West Hollywood’s poet laureate, for better and verse


Poet Kim Dower promotes the work of other writers at her business, Kim-from-L.A., but when she first heard about the opening for the position of West Hollywood’s city poet laureate, she said she hesitated before applying. Even though she was about to publish her third collection of poetry with Red Hen Press, and she had lived in and loved West Hollywood for many years, “I thought, ‘Who am I?’ ”  

Dower, who was installed as the city’s poet in October, is trim and dark haired and laughs easily. In her book-lined business office, where she writes her poetry, she talked with the Jewish Journal about her plans for her new position — and with self-effacing humor about her new title.

“Now, it’s a little bit like being dressed up. Fancy,” she said. “I walk into Gelson’s on Beverly [Boulevard] and I think: ‘Do you know who I am?’ ”

Much like her demeanor, Dower’s poetry, which has been compared with the work of Billy Collins, is often lighthearted with a serious undertone. 

Her first project as the city poet laureate will be to create a collaborative work with her fellow West Hollywood residents, called “I Sing the Body West Hollywood” in tribute to Walt Whitman. The city has printed forms she developed that offer a choice of four prompts to elicit feelings about West Hollywood. In February, Dower will combine the responses into a poem that will be printed, along with the names of the contributors, and distributed during National Poetry Month in April. The West Hollywood Library will also host poetry readings that month and Dower plans to arrange panel discussions. 

Dower has lived in West Hollywood since the 1970s  but  she was born in New York and grew up on the Upper West Side. Her first encounter with poetry came when her Russian Jewish grandmother recited in Russian poems that the woman had memorized as a girl. “We would always sit in the dark for some reason and she would recite Pushkin to me. I didn’t understand a word she was saying, but the sounds were so evocative and chilling and beautiful that I knew they were important.”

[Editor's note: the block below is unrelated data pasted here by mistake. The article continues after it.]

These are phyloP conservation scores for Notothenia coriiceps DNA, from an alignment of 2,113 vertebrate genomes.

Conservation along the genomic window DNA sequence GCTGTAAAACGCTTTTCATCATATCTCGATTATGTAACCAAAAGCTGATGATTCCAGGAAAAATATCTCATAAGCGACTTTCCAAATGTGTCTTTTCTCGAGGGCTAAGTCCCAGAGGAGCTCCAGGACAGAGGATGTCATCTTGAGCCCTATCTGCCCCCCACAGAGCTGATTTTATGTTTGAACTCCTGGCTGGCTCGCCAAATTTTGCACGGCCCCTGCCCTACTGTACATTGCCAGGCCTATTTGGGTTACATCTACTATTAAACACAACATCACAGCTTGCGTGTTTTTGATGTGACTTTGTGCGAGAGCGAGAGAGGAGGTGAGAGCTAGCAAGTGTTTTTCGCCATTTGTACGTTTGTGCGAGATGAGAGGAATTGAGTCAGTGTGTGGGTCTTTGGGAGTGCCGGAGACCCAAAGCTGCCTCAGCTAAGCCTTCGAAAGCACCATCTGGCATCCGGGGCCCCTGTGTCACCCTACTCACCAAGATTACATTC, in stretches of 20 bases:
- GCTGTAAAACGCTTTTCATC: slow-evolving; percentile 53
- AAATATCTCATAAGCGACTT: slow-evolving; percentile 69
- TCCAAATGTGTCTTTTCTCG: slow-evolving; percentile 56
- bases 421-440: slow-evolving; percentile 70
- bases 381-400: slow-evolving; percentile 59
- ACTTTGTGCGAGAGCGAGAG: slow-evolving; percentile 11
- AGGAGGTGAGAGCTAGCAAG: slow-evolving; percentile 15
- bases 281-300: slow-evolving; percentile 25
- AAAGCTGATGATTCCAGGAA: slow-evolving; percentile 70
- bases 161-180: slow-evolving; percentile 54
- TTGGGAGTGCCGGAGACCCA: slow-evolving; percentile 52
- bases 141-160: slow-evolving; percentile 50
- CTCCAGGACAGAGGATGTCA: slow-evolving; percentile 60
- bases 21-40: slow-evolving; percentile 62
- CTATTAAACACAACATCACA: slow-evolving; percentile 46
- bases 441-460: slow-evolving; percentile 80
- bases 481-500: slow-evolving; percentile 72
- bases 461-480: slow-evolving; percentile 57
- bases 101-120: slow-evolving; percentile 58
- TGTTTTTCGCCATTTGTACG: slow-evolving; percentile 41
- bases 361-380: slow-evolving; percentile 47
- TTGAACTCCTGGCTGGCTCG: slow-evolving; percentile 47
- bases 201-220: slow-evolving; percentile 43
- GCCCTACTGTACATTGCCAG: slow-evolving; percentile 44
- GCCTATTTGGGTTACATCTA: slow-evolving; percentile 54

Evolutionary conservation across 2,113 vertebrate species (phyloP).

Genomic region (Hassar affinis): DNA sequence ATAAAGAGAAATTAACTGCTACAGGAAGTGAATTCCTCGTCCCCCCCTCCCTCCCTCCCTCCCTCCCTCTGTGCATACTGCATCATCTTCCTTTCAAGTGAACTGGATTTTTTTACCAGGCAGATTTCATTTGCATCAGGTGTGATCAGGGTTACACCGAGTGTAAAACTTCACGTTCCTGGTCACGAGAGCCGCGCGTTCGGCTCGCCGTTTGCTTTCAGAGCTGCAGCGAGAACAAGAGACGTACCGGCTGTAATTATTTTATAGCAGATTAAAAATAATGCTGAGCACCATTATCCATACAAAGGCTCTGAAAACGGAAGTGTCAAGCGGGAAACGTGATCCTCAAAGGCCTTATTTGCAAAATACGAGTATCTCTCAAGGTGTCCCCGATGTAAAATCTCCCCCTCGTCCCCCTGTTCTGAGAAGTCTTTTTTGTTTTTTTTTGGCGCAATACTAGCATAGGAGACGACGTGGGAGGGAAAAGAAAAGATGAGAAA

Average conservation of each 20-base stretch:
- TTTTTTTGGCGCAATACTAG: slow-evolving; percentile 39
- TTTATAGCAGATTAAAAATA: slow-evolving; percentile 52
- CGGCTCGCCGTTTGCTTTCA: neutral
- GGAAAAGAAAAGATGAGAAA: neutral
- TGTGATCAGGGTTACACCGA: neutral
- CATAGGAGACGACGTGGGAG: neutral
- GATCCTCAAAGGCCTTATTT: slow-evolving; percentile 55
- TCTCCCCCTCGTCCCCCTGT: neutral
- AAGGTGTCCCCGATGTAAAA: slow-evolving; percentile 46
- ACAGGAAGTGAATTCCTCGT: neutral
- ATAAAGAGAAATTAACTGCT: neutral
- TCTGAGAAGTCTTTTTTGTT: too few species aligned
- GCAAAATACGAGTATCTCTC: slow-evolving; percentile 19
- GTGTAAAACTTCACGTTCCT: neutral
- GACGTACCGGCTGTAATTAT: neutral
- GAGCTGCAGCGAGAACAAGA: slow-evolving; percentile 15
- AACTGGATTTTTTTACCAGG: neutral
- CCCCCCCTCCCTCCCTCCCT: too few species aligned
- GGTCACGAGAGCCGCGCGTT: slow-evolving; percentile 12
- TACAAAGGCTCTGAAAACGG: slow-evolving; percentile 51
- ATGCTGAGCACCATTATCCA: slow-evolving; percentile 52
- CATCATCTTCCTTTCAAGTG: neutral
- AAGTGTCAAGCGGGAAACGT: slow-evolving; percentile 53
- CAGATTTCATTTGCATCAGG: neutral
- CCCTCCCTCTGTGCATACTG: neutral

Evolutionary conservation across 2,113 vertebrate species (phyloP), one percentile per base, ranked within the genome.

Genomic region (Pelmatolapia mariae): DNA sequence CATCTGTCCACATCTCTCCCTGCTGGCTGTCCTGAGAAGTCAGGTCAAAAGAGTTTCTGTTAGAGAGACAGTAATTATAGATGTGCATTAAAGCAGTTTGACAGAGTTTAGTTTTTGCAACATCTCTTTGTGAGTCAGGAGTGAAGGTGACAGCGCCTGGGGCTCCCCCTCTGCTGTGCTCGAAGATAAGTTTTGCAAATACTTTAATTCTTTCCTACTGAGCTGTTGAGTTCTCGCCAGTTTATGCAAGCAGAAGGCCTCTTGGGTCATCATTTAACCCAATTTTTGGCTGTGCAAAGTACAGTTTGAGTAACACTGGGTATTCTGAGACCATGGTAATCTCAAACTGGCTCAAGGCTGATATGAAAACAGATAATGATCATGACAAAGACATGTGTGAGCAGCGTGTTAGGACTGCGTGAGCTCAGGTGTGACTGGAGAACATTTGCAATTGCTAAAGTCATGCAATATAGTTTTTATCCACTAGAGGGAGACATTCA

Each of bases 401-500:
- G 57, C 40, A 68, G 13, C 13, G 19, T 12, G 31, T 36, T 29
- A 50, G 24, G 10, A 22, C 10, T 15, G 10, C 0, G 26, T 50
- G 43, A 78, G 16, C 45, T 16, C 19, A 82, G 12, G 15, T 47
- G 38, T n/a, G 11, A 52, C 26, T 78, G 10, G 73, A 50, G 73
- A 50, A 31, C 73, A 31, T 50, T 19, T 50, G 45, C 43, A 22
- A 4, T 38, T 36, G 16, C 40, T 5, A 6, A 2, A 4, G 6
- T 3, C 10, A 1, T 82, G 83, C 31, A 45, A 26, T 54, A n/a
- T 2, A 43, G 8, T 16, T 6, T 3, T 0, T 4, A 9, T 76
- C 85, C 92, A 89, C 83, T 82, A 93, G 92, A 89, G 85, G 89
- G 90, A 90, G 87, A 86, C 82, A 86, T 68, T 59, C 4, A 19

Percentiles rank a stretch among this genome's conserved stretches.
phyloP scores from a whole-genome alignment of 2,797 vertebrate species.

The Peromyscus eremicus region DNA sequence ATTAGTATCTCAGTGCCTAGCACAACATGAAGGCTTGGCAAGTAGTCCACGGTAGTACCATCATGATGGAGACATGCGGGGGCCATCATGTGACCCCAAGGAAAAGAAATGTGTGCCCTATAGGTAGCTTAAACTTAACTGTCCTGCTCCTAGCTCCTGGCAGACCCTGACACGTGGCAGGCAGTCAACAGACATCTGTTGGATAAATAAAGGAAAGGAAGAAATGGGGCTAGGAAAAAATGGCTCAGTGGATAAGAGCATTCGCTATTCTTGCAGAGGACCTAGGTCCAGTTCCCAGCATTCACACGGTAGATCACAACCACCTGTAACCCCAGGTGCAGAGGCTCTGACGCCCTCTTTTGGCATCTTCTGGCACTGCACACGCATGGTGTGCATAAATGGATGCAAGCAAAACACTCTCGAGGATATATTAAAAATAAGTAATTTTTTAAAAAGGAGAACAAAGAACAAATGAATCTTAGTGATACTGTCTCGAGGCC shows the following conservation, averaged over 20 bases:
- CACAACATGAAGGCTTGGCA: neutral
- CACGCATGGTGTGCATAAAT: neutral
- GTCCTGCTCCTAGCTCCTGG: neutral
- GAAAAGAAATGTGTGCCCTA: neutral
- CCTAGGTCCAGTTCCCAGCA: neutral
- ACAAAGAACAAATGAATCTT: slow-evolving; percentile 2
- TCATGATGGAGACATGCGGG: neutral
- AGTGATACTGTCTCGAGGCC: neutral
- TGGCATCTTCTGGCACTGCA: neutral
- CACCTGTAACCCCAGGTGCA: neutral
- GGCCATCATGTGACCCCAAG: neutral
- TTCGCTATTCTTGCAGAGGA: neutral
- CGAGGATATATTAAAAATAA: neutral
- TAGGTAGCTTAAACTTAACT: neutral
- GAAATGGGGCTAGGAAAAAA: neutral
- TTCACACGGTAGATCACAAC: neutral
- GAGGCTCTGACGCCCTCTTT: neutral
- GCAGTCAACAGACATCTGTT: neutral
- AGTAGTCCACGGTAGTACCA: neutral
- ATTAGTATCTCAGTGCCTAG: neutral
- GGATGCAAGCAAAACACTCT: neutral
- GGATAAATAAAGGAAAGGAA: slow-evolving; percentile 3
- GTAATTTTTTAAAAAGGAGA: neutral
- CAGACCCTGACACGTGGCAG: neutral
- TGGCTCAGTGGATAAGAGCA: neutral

Dower began writing poetry seriously at Emerson College in Boston. She published and taught there, but after seven years of Boston winters, she followed her older brother and parents to Los Angeles, settling in a warm, sunny apartment with a lemon tree out back and a swimming pool, just up the hill from the Whisky a Go-Go. Today, she and her husband live in a house near Plummer Park, where their son played as a boy. Family and her business took precedence over writing poetry for several years, but when her son left for college, she contacted her college professor and mentor, Thomas Lux, and began to study with him and L.A. poet Terry Wolverton. “I worked hard,” Dower said, fiercely.

The work paid off. In 2010, Red Hen Press published her first collection, “Air Kissing on Mars.” Her second collection, “Slice of the Moon,” which includes poems about coping with her mother’s dementia and decline, was published in 2013. This year, Red Hen released her latest work, “Last Train to the Missing Planet.”

Although her parents were not observant, Dower said, “Many of my poems are about growing up in New York and my grandparents and the people they knew.” Her grandmother, the one who memorized Pushkin, was very engaged in the activist group Women’s Strike for Peace, and took Dower to meetings when she was small. “The Jewish culture, if not the religion itself, has shaped my work. … I loved the Passover seder, the food, the questions — though I’m not sure I understood then the impact it would have on me.”  

When Dower began her two-year term as the city’s poet laureate, she wrote a poem for the occasion, “Ode to West Hollywood.” Marked by her signature humor, it namechecks the Blue Whale (aka the Pacific Design Center), Barney’s Beanery, Book Soup and Plummer Park.

The “Ode” is also deeply felt. It concludes: 

“because my mother thought the firemen were hot because at dawn
everything can be forgot High in the Hollywood Hills a man embraces
our city his arms stretched pumped loaded the lights below
a feast of life dissolving the night and when he awakens
he hasn’t a clue why there are rose petals in his pocket.” 

Regarding the national stage and the question of how the recent election of Donald Trump as president might affect the humor in her poetry, Dower said that, unlike artists who were too shocked and disappointed to work, she found no other way to respond but to write. In the first week after the election, she finished a poem called “What a Nasty Woman Reads” and shared printed copies with friends who found comfort in it. In another poem called “Still,” she found herself echoing phrases from Maya Angelou’s famous poem “Still I Rise.”

“It was almost unsettling until I realized that poem lives in me,” Dower said. “Poems are living things and they call to one another in times of distress.”

Dower, who refers to poems as “these creatures,” is adamant that they have a life of their own. “I have no idea what I can do
now except write what comes to me. If it makes [readers] feel powerful in some way,
if it’s useful to someone, that’s what poetry can do.” n

+